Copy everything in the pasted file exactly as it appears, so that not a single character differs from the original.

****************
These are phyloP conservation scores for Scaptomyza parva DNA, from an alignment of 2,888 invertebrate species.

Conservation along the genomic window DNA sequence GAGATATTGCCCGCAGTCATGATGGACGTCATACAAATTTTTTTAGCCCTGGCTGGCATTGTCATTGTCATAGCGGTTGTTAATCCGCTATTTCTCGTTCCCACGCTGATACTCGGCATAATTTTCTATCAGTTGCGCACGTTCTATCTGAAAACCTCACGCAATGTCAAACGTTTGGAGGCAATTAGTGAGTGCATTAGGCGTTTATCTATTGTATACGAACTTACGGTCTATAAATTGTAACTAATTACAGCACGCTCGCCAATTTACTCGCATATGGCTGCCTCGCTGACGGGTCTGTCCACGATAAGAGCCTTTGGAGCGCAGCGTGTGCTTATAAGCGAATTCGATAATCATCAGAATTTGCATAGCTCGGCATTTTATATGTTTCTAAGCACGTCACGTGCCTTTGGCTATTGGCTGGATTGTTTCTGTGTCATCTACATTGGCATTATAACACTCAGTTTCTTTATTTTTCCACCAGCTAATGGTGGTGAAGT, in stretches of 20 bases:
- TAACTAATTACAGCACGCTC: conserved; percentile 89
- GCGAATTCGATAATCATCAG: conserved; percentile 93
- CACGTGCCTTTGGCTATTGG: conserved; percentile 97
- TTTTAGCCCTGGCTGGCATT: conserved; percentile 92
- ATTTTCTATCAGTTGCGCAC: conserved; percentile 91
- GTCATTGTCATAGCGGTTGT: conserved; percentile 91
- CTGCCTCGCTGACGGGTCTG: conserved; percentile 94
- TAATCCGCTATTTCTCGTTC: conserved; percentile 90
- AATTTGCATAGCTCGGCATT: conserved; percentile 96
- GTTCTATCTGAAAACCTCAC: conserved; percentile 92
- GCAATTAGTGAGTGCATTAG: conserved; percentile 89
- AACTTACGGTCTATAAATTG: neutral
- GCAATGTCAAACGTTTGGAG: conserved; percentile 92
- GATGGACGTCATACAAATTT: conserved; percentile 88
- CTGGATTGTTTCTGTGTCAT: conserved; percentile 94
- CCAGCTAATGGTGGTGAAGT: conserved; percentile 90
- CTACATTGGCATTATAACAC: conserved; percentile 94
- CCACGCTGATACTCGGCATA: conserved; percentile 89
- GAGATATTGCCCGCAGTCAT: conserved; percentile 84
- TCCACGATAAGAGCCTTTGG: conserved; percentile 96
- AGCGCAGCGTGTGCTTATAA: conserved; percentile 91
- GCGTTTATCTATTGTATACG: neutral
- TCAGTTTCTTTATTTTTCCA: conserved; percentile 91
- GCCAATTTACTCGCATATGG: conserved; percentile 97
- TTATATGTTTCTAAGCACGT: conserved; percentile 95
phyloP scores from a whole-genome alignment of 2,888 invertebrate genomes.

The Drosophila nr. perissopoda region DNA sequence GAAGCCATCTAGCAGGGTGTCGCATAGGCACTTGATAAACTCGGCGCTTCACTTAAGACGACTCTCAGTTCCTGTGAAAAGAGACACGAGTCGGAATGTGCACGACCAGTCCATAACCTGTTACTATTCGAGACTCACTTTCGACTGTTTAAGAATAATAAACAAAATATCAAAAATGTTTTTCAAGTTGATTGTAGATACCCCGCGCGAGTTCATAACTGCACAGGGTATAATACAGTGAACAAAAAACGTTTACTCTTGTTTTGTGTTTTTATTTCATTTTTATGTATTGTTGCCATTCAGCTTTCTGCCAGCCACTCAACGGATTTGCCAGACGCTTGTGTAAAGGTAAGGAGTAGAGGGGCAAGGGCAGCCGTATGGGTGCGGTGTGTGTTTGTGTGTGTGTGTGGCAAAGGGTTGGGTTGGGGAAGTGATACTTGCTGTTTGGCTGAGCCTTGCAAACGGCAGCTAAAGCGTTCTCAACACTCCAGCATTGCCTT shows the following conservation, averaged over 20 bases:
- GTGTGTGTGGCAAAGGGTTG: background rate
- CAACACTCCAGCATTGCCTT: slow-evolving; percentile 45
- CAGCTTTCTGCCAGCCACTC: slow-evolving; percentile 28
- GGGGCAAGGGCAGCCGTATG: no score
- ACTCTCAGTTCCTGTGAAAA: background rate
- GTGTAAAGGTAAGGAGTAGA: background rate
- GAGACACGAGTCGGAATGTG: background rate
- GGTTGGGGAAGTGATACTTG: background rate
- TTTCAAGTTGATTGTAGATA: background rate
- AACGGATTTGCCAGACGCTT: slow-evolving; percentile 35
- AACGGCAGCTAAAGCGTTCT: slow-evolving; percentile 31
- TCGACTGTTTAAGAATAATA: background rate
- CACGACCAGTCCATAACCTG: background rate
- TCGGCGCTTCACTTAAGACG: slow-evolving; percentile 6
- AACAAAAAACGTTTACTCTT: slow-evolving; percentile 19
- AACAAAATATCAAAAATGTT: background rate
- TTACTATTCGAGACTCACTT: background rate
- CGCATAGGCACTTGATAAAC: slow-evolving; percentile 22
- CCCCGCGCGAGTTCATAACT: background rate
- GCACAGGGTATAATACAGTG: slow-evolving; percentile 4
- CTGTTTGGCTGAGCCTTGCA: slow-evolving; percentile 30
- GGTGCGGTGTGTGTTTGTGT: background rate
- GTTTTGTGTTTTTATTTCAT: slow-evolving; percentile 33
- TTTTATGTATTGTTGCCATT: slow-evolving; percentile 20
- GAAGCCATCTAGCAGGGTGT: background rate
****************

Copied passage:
These are phyloP conservation scores for Scaptomyza parva DNA, from an alignment of 2,888 invertebrate species.

Conservation along the genomic window DNA sequence GAGATATTGCCCGCAGTCATGATGGACGTCATACAAATTTTTTTAGCCCTGGCTGGCATTGTCATTGTCATAGCGGTTGTTAATCCGCTATTTCTCGTTCCCACGCTGATACTCGGCATAATTTTCTATCAGTTGCGCACGTTCTATCTGAAAACCTCACGCAATGTCAAACGTTTGGAGGCAATTAGTGAGTGCATTAGGCGTTTATCTATTGTATACGAACTTACGGTCTATAAATTGTAACTAATTACAGCACGCTCGCCAATTTACTCGCATATGGCTGCCTCGCTGACGGGTCTGTCCACGATAAGAGCCTTTGGAGCGCAGCGTGTGCTTATAAGCGAATTCGATAATCATCAGAATTTGCATAGCTCGGCATTTTATATGTTTCTAAGCACGTCACGTGCCTTTGGCTATTGGCTGGATTGTTTCTGTGTCATCTACATTGGCATTATAACACTCAGTTTCTTTATTTTTCCACCAGCTAATGGTGGTGAAGT, in stretches of 20 bases:
- TAACTAATTACAGCACGCTC: conserved; percentile 89
- GCGAATTCGATAATCATCAG: conserved; percentile 93
- CACGTGCCTTTGGCTATTGG: conserved; percentile 97
- TTTTAGCCCTGGCTGGCATT: conserved; percentile 92
- ATTTTCTATCAGTTGCGCAC: conserved; percentile 91
- GTCATTGTCATAGCGGTTGT: conserved; percentile 91
- CTGCCTCGCTGACGGGTCTG: conserved; percentile 94
- TAATCCGCTATTTCTCGTTC: conserved; percentile 90
- AATTTGCATAGCTCGGCATT: conserved; percentile 96
- GTTCTATCTGAAAACCTCAC: conserved; percentile 92
- GCAATTAGTGAGTGCATTAG: conserved; percentile 89
- AACTTACGGTCTATAAATTG: neutral
- GCAATGTCAAACGTTTGGAG: conserved; percentile 92
- GATGGACGTCATACAAATTT: conserved; percentile 88
- CTGGATTGTTTCTGTGTCAT: conserved; percentile 94
- CCAGCTAATGGTGGTGAAGT: conserved; percentile 90
- CTACATTGGCATTATAACAC: conserved; percentile 94
- CCACGCTGATACTCGGCATA: conserved; percentile 89
- GAGATATTGCCCGCAGTCAT: conserved; percentile 84
- TCCACGATAAGAGCCTTTGG: conserved; percentile 96
- AGCGCAGCGTGTGCTTATAA: conserved; percentile 91
- GCGTTTATCTATTGTATACG: neutral
- TCAGTTTCTTTATTTTTCCA: conserved; percentile 91
- GCCAATTTACTCGCATATGG: conserved; percentile 97
- TTATATGTTTCTAAGCACGT: conserved; percentile 95
phyloP scores from a whole-genome alignment of 2,888 invertebrate genomes.

The Drosophila nr. perissopoda region DNA sequence GAAGCCATCTAGCAGGGTGTCGCATAGGCACTTGATAAACTCGGCGCTTCACTTAAGACGACTCTCAGTTCCTGTGAAAAGAGACACGAGTCGGAATGTGCACGACCAGTCCATAACCTGTTACTATTCGAGACTCACTTTCGACTGTTTAAGAATAATAAACAAAATATCAAAAATGTTTTTCAAGTTGATTGTAGATACCCCGCGCGAGTTCATAACTGCACAGGGTATAATACAGTGAACAAAAAACGTTTACTCTTGTTTTGTGTTTTTATTTCATTTTTATGTATTGTTGCCATTCAGCTTTCTGCCAGCCACTCAACGGATTTGCCAGACGCTTGTGTAAAGGTAAGGAGTAGAGGGGCAAGGGCAGCCGTATGGGTGCGGTGTGTGTTTGTGTGTGTGTGTGGCAAAGGGTTGGGTTGGGGAAGTGATACTTGCTGTTTGGCTGAGCCTTGCAAACGGCAGCTAAAGCGTTCTCAACACTCCAGCATTGCCTT shows the following conservation, averaged over 20 bases:
- GTGTGTGTGGCAAAGGGTTG: background rate
- CAACACTCCAGCATTGCCTT: slow-evolving; percentile 45
- CAGCTTTCTGCCAGCCACTC: slow-evolving; percentile 28
- GGGGCAAGGGCAGCCGTATG: no score
- ACTCTCAGTTCCTGTGAAAA: background rate
- GTGTAAAGGTAAGGAGTAGA: background rate
- GAGACACGAGTCGGAATGTG: background rate
- GGTTGGGGAAGTGATACTTG: background rate
- TTTCAAGTTGATTGTAGATA: background rate
- AACGGATTTGCCAGACGCTT: slow-evolving; percentile 35
- AACGGCAGCTAAAGCGTTCT: slow-evolving; percentile 31
- TCGACTGTTTAAGAATAATA: background rate
- CACGACCAGTCCATAACCTG: background rate
- TCGGCGCTTCACTTAAGACG: slow-evolving; percentile 6
- AACAAAAAACGTTTACTCTT: slow-evolving; percentile 19
- AACAAAATATCAAAAATGTT: background rate
- TTACTATTCGAGACTCACTT: background rate
- CGCATAGGCACTTGATAAAC: slow-evolving; percentile 22
- CCCCGCGCGAGTTCATAACT: background rate
- GCACAGGGTATAATACAGTG: slow-evolving; percentile 4
- CTGTTTGGCTGAGCCTTGCA: slow-evolving; percentile 30
- GGTGCGGTGTGTGTTTGTGT: background rate
- GTTTTGTGTTTTTATTTCAT: slow-evolving; percentile 33
- TTTTATGTATTGTTGCCATT: slow-evolving; percentile 20
- GAAGCCATCTAGCAGGGTGT: background rate